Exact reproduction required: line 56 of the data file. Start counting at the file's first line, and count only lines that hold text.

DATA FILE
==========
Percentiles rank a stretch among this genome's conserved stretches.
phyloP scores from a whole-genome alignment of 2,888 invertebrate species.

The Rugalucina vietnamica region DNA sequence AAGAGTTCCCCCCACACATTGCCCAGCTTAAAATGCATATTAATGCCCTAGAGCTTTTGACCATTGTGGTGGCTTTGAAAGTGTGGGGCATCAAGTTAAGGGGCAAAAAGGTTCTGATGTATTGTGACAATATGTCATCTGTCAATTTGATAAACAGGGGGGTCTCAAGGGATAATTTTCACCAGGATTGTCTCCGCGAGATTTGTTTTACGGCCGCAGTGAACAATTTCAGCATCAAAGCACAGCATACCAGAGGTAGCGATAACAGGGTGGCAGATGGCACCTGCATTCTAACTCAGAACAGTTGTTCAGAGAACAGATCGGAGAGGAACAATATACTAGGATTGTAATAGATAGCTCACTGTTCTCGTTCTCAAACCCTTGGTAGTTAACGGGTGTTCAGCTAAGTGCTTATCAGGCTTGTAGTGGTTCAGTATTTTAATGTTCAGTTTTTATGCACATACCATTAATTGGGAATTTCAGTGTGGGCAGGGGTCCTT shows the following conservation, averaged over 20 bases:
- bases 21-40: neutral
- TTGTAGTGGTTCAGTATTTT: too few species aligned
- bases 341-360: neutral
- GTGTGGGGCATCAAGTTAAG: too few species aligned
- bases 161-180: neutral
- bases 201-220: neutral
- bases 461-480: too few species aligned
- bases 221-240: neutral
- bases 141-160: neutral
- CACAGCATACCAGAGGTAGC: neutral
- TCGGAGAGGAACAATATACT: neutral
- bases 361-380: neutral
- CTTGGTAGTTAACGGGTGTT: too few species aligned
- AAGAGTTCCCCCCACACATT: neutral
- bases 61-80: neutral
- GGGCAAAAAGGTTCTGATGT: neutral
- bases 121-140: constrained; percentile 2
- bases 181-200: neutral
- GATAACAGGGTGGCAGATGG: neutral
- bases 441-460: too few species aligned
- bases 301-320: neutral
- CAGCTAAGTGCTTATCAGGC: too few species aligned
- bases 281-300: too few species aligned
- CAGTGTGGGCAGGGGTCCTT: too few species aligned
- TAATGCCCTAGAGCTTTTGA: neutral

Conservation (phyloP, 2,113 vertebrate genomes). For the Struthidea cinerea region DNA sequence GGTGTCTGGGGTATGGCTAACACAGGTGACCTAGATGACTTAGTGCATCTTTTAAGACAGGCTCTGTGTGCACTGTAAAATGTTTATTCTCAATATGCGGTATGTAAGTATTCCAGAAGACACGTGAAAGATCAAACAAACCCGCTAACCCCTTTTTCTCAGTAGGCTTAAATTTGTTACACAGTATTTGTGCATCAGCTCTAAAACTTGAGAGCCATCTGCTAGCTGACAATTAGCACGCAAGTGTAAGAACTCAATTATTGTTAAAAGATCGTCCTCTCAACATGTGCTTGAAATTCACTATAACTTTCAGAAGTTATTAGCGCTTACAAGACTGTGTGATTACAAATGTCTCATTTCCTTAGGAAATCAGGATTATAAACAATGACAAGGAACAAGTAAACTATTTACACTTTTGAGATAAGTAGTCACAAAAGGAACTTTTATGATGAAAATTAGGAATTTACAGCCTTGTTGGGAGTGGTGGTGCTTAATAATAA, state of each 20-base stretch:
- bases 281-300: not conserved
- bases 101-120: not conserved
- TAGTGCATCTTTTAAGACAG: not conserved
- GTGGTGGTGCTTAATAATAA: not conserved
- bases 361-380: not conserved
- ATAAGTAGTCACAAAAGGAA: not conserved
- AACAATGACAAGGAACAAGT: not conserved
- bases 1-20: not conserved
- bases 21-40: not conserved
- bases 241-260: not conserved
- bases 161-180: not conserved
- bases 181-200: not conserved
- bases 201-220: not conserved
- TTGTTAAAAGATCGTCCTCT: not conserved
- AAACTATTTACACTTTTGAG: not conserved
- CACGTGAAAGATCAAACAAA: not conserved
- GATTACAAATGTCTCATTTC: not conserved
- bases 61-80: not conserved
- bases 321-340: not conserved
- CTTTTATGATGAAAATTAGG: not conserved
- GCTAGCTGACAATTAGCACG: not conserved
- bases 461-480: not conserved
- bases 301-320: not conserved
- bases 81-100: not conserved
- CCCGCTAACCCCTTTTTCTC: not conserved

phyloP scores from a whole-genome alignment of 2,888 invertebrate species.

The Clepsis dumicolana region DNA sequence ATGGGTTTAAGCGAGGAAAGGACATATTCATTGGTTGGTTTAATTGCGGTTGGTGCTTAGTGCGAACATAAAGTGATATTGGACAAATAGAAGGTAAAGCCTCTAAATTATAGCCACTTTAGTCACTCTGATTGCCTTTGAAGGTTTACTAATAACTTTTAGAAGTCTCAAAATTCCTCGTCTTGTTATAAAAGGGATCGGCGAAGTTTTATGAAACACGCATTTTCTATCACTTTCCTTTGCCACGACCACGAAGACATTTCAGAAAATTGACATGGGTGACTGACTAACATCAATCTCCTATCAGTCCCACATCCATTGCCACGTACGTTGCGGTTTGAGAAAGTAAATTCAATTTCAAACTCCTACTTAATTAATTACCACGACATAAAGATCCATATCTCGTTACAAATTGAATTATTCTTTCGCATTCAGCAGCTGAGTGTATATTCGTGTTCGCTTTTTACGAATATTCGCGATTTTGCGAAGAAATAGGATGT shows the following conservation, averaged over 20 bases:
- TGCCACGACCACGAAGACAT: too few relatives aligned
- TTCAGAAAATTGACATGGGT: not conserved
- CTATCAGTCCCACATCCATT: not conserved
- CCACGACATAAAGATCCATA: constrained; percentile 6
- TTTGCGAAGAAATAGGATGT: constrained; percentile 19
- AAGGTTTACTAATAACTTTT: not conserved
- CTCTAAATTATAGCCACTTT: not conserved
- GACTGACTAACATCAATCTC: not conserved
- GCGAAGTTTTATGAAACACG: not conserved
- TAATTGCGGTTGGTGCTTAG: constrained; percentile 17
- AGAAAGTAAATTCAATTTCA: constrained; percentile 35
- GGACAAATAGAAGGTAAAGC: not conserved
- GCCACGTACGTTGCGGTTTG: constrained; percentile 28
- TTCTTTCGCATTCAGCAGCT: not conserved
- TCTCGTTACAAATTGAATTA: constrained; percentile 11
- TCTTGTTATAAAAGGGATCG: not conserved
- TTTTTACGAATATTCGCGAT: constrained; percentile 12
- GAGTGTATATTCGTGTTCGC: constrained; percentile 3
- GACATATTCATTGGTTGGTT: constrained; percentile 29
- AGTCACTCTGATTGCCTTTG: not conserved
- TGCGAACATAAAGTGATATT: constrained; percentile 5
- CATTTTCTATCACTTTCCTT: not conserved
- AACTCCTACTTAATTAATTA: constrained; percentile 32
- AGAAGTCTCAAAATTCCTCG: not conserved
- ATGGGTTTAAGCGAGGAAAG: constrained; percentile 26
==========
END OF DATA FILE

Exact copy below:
The Clepsis dumicolana region DNA sequence ATGGGTTTAAGCGAGGAAAGGACATATTCATTGGTTGGTTTAATTGCGGTTGGTGCTTAGTGCGAACATAAAGTGATATTGGACAAATAGAAGGTAAAGCCTCTAAATTATAGCCACTTTAGTCACTCTGATTGCCTTTGAAGGTTTACTAATAACTTTTAGAAGTCTCAAAATTCCTCGTCTTGTTATAAAAGGGATCGGCGAAGTTTTATGAAACACGCATTTTCTATCACTTTCCTTTGCCACGACCACGAAGACATTTCAGAAAATTGACATGGGTGACTGACTAACATCAATCTCCTATCAGTCCCACATCCATTGCCACGTACGTTGCGGTTTGAGAAAGTAAATTCAATTTCAAACTCCTACTTAATTAATTACCACGACATAAAGATCCATATCTCGTTACAAATTGAATTATTCTTTCGCATTCAGCAGCTGAGTGTATATTCGTGTTCGCTTTTTACGAATATTCGCGATTTTGCGAAGAAATAGGATGT shows the following conservation, averaged over 20 bases: